In respect of the Kyoto protocol, may I ask my right hon. Friend the Prime Minister whether he will impress, as strongly as possible, on the President of the United States that the world is not owned by the United States, but is the property of every living soul on this planet? Will he remind him that the future of this planet does not rest with big business and profit, but with principled planning? Will he also remind him that anyone who has the power that the United States has has equal responsibility to mankind?
As my hon. Friend probably knows, this country has made its position clear. We continue to believe that the Kyoto protocol provides the best framework to deal with climate change, which is a problem that affects rich and poor countries alike. It is of vital importance to the future of the world that we deal with that and the reduction of CO2 emissions. We obviously want to hear the views and ideas of the new Administration as to how we reduce those emissions, but for our own part, as I have said before, we think that the Kyoto protocol is the right way forward. I have no doubt at all that there will be intensive negotiations on that in the run-up to the next round of talks in July, and I hope that we can find agreement on a way forward.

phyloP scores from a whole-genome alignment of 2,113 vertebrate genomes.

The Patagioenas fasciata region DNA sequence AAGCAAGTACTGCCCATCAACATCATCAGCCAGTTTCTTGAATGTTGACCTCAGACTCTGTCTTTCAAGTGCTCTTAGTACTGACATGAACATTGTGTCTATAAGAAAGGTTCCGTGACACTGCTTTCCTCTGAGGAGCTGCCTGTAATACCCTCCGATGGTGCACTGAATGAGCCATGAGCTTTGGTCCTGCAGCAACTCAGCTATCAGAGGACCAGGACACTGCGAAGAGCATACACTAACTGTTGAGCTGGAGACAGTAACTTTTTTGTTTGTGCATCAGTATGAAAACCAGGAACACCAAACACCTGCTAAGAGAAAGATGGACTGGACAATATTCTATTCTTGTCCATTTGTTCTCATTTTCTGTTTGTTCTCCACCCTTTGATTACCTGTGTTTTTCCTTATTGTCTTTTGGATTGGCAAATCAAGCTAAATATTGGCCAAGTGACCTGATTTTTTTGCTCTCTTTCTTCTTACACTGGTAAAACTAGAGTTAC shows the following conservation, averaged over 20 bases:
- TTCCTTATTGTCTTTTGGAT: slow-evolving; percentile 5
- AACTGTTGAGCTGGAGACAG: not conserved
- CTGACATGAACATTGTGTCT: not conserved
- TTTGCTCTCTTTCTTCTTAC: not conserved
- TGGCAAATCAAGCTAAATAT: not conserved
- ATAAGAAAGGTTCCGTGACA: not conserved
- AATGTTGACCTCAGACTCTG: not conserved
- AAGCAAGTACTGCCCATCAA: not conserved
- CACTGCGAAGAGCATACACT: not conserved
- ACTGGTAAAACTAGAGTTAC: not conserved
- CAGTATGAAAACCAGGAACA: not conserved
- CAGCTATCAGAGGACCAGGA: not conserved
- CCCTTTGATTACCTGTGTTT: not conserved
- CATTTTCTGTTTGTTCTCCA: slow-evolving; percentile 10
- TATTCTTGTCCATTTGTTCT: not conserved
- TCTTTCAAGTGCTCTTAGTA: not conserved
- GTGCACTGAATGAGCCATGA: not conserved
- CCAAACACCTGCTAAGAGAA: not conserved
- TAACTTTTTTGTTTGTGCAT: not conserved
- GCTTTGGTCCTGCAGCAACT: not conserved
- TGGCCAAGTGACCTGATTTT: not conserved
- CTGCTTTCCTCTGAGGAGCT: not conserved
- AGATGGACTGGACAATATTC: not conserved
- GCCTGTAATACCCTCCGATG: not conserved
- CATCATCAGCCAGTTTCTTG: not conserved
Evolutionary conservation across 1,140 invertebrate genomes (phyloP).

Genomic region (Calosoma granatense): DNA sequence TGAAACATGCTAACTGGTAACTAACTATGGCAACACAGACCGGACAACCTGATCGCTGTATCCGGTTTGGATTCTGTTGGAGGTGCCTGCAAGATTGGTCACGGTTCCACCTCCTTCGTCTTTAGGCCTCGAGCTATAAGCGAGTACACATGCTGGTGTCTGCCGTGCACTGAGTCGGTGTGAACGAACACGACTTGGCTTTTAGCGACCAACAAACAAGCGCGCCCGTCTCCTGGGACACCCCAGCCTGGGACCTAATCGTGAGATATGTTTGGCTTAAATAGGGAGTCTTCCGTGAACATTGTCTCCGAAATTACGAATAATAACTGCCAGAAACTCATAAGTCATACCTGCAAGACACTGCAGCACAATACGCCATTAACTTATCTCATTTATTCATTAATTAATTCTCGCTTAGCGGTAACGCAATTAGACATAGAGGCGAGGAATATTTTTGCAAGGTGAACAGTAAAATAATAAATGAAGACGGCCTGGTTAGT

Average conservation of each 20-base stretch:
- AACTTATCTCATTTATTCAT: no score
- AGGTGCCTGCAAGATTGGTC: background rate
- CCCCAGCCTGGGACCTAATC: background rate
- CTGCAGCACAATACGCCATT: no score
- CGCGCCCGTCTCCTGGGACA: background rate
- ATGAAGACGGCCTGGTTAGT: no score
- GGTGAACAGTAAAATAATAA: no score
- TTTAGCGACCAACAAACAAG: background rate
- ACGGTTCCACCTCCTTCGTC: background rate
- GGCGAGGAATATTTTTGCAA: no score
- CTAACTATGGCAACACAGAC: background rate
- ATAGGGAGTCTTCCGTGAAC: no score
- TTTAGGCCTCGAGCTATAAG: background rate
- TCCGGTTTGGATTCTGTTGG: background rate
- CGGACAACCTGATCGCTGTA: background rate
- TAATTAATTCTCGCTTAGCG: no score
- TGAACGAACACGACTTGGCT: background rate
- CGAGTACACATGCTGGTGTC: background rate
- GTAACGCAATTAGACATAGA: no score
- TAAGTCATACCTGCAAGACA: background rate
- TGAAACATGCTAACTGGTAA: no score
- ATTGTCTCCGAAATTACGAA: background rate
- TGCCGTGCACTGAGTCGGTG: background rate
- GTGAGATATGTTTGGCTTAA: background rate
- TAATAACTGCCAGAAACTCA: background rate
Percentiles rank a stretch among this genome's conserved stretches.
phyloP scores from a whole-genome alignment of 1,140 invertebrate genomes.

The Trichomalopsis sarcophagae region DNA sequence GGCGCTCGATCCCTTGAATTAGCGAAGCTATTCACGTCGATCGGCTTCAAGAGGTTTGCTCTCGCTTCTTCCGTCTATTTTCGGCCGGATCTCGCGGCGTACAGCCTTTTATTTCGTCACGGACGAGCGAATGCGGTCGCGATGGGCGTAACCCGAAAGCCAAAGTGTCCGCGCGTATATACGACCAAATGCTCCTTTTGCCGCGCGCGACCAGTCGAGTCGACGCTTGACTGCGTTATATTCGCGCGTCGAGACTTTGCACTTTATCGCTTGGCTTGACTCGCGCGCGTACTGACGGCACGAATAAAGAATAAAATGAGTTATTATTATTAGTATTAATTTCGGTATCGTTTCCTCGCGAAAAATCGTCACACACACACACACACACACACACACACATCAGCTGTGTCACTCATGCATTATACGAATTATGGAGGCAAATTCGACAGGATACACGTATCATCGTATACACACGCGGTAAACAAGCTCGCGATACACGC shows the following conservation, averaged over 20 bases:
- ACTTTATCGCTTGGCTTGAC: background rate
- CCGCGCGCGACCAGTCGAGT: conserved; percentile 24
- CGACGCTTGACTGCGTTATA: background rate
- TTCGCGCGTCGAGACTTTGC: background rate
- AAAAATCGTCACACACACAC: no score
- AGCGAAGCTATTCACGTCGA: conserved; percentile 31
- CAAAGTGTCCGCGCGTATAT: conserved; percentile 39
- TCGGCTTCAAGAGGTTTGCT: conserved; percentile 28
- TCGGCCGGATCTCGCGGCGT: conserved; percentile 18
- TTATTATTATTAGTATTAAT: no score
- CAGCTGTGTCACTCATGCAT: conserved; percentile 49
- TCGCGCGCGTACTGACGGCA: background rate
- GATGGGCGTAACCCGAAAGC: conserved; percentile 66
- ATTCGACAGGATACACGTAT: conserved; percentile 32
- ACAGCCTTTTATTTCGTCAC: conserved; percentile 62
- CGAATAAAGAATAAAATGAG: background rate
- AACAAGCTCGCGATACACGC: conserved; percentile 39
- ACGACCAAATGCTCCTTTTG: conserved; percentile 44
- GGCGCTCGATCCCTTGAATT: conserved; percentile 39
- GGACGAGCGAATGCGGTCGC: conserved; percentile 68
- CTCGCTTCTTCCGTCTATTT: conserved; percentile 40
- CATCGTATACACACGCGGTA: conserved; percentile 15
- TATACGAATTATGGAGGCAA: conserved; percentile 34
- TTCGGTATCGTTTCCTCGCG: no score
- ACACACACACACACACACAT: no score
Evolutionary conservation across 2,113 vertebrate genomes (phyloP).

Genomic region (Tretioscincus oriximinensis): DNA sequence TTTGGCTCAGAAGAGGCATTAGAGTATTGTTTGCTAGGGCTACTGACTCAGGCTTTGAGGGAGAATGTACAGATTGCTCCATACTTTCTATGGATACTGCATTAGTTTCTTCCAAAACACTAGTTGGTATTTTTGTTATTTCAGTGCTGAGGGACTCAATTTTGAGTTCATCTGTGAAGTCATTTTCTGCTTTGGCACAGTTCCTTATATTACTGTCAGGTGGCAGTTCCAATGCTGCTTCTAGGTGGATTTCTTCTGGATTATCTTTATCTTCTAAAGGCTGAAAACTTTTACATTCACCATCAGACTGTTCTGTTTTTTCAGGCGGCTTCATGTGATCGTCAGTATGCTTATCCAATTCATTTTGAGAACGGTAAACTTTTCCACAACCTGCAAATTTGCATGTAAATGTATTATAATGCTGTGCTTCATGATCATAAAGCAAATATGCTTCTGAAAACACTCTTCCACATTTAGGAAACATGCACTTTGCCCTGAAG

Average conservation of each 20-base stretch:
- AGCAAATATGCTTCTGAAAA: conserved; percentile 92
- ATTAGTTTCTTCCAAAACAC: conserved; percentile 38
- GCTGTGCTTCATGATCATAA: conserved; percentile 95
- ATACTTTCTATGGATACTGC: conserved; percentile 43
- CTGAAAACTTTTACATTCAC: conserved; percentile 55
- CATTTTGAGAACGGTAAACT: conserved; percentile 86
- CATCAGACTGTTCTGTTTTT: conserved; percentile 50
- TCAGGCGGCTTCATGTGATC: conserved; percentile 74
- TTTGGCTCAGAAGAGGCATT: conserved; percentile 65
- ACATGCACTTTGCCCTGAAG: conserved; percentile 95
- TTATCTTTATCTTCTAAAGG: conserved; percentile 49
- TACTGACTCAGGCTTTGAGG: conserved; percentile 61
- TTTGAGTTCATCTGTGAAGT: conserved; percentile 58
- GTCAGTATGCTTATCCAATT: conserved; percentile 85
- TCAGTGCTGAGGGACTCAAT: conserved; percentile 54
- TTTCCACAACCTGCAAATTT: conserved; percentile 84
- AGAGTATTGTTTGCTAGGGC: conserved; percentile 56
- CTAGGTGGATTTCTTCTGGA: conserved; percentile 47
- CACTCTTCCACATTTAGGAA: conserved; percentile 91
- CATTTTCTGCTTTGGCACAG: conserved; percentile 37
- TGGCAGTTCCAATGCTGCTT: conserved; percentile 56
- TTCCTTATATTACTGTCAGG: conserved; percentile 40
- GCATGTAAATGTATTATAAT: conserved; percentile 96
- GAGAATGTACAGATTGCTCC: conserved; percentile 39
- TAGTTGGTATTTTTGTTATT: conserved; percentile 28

Is the Prime Minister aware that some 1.5 million animals, which do not have foot and mouth disease, are awaiting slaughter under the welfare to slaughter scheme and that many of those animals are suffering appalling welfare conditions, with little grazing and no shelter? When will that dreadful backlog be cleared?